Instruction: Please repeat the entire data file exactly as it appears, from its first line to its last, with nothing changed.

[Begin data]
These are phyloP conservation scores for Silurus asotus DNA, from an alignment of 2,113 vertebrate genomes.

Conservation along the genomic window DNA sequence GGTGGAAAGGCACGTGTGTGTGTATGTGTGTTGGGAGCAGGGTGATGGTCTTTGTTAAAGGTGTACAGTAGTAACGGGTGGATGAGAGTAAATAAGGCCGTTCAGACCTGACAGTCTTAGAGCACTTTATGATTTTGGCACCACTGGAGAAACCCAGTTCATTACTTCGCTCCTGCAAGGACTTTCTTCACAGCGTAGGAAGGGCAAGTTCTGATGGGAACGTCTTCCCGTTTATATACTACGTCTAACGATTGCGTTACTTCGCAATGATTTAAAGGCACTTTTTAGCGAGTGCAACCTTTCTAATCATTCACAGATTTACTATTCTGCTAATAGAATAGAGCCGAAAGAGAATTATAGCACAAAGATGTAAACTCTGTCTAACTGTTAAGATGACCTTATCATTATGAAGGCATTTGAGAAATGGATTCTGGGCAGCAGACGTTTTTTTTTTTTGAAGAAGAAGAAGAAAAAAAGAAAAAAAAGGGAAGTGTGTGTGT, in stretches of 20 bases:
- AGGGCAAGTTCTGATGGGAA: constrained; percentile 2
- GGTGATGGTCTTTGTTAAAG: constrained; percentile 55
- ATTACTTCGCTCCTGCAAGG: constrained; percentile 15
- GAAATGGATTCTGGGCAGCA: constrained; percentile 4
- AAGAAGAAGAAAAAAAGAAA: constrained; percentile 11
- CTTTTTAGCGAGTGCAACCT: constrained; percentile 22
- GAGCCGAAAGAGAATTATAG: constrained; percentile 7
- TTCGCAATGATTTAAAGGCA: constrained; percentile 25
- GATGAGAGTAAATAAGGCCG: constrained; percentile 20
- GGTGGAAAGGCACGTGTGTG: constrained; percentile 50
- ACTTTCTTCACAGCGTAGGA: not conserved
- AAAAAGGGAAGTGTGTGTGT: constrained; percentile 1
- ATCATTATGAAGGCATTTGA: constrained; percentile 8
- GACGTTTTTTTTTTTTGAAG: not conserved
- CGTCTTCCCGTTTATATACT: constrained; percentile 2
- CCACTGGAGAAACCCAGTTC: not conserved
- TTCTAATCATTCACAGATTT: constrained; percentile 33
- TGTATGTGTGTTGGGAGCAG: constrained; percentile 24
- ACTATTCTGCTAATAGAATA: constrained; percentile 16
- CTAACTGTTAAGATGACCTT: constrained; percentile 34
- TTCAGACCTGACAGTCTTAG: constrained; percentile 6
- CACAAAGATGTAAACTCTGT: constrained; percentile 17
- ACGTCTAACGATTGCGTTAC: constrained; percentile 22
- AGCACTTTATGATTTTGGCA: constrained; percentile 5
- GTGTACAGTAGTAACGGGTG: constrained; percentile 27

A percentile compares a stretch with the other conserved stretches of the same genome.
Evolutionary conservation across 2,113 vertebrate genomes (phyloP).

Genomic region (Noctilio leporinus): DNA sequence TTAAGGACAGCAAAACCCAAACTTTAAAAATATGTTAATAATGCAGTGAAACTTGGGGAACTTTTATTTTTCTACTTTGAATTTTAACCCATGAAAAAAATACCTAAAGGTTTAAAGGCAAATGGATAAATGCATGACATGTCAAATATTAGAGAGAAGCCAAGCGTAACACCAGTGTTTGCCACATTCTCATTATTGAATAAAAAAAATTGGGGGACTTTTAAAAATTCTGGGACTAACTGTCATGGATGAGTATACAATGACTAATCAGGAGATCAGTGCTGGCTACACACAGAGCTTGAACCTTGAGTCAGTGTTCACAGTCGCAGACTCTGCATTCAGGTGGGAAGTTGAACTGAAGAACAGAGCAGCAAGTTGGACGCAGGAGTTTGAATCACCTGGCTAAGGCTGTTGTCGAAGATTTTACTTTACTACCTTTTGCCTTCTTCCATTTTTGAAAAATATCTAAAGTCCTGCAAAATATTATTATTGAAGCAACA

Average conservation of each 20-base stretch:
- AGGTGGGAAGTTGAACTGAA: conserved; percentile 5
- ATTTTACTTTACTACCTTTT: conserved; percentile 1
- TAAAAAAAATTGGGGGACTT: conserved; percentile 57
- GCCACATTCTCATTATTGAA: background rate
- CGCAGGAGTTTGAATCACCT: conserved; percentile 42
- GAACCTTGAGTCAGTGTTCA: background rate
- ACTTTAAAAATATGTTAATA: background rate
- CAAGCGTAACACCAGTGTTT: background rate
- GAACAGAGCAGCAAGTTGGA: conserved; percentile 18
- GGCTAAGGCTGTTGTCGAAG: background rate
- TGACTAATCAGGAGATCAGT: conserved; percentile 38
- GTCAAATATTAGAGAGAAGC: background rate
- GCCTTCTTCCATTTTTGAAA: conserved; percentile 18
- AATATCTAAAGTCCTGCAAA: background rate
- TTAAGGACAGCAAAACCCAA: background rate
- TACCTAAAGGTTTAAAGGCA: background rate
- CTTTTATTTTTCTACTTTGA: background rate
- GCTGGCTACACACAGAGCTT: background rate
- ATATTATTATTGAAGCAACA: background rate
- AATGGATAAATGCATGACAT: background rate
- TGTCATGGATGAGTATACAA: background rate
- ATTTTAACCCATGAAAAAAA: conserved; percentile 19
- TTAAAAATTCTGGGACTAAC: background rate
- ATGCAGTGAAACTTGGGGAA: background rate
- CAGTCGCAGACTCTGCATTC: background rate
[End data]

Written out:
These are phyloP conservation scores for Silurus asotus DNA, from an alignment of 2,113 vertebrate genomes.

Conservation along the genomic window DNA sequence GGTGGAAAGGCACGTGTGTGTGTATGTGTGTTGGGAGCAGGGTGATGGTCTTTGTTAAAGGTGTACAGTAGTAACGGGTGGATGAGAGTAAATAAGGCCGTTCAGACCTGACAGTCTTAGAGCACTTTATGATTTTGGCACCACTGGAGAAACCCAGTTCATTACTTCGCTCCTGCAAGGACTTTCTTCACAGCGTAGGAAGGGCAAGTTCTGATGGGAACGTCTTCCCGTTTATATACTACGTCTAACGATTGCGTTACTTCGCAATGATTTAAAGGCACTTTTTAGCGAGTGCAACCTTTCTAATCATTCACAGATTTACTATTCTGCTAATAGAATAGAGCCGAAAGAGAATTATAGCACAAAGATGTAAACTCTGTCTAACTGTTAAGATGACCTTATCATTATGAAGGCATTTGAGAAATGGATTCTGGGCAGCAGACGTTTTTTTTTTTTGAAGAAGAAGAAGAAAAAAAGAAAAAAAAGGGAAGTGTGTGTGT, in stretches of 20 bases:
- AGGGCAAGTTCTGATGGGAA: constrained; percentile 2
- GGTGATGGTCTTTGTTAAAG: constrained; percentile 55
- ATTACTTCGCTCCTGCAAGG: constrained; percentile 15
- GAAATGGATTCTGGGCAGCA: constrained; percentile 4
- AAGAAGAAGAAAAAAAGAAA: constrained; percentile 11
- CTTTTTAGCGAGTGCAACCT: constrained; percentile 22
- GAGCCGAAAGAGAATTATAG: constrained; percentile 7
- TTCGCAATGATTTAAAGGCA: constrained; percentile 25
- GATGAGAGTAAATAAGGCCG: constrained; percentile 20
- GGTGGAAAGGCACGTGTGTG: constrained; percentile 50
- ACTTTCTTCACAGCGTAGGA: not conserved
- AAAAAGGGAAGTGTGTGTGT: constrained; percentile 1
- ATCATTATGAAGGCATTTGA: constrained; percentile 8
- GACGTTTTTTTTTTTTGAAG: not conserved
- CGTCTTCCCGTTTATATACT: constrained; percentile 2
- CCACTGGAGAAACCCAGTTC: not conserved
- TTCTAATCATTCACAGATTT: constrained; percentile 33
- TGTATGTGTGTTGGGAGCAG: constrained; percentile 24
- ACTATTCTGCTAATAGAATA: constrained; percentile 16
- CTAACTGTTAAGATGACCTT: constrained; percentile 34
- TTCAGACCTGACAGTCTTAG: constrained; percentile 6
- CACAAAGATGTAAACTCTGT: constrained; percentile 17
- ACGTCTAACGATTGCGTTAC: constrained; percentile 22
- AGCACTTTATGATTTTGGCA: constrained; percentile 5
- GTGTACAGTAGTAACGGGTG: constrained; percentile 27

A percentile compares a stretch with the other conserved stretches of the same genome.
Evolutionary conservation across 2,113 vertebrate genomes (phyloP).

Genomic region (Noctilio leporinus): DNA sequence TTAAGGACAGCAAAACCCAAACTTTAAAAATATGTTAATAATGCAGTGAAACTTGGGGAACTTTTATTTTTCTACTTTGAATTTTAACCCATGAAAAAAATACCTAAAGGTTTAAAGGCAAATGGATAAATGCATGACATGTCAAATATTAGAGAGAAGCCAAGCGTAACACCAGTGTTTGCCACATTCTCATTATTGAATAAAAAAAATTGGGGGACTTTTAAAAATTCTGGGACTAACTGTCATGGATGAGTATACAATGACTAATCAGGAGATCAGTGCTGGCTACACACAGAGCTTGAACCTTGAGTCAGTGTTCACAGTCGCAGACTCTGCATTCAGGTGGGAAGTTGAACTGAAGAACAGAGCAGCAAGTTGGACGCAGGAGTTTGAATCACCTGGCTAAGGCTGTTGTCGAAGATTTTACTTTACTACCTTTTGCCTTCTTCCATTTTTGAAAAATATCTAAAGTCCTGCAAAATATTATTATTGAAGCAACA

Average conservation of each 20-base stretch:
- AGGTGGGAAGTTGAACTGAA: conserved; percentile 5
- ATTTTACTTTACTACCTTTT: conserved; percentile 1
- TAAAAAAAATTGGGGGACTT: conserved; percentile 57
- GCCACATTCTCATTATTGAA: background rate
- CGCAGGAGTTTGAATCACCT: conserved; percentile 42
- GAACCTTGAGTCAGTGTTCA: background rate
- ACTTTAAAAATATGTTAATA: background rate
- CAAGCGTAACACCAGTGTTT: background rate
- GAACAGAGCAGCAAGTTGGA: conserved; percentile 18
- GGCTAAGGCTGTTGTCGAAG: background rate
- TGACTAATCAGGAGATCAGT: conserved; percentile 38
- GTCAAATATTAGAGAGAAGC: background rate
- GCCTTCTTCCATTTTTGAAA: conserved; percentile 18
- AATATCTAAAGTCCTGCAAA: background rate
- TTAAGGACAGCAAAACCCAA: background rate
- TACCTAAAGGTTTAAAGGCA: background rate
- CTTTTATTTTTCTACTTTGA: background rate
- GCTGGCTACACACAGAGCTT: background rate
- ATATTATTATTGAAGCAACA: background rate
- AATGGATAAATGCATGACAT: background rate
- TGTCATGGATGAGTATACAA: background rate
- ATTTTAACCCATGAAAAAAA: conserved; percentile 19
- TTAAAAATTCTGGGACTAAC: background rate
- ATGCAGTGAAACTTGGGGAA: background rate
- CAGTCGCAGACTCTGCATTC: background rate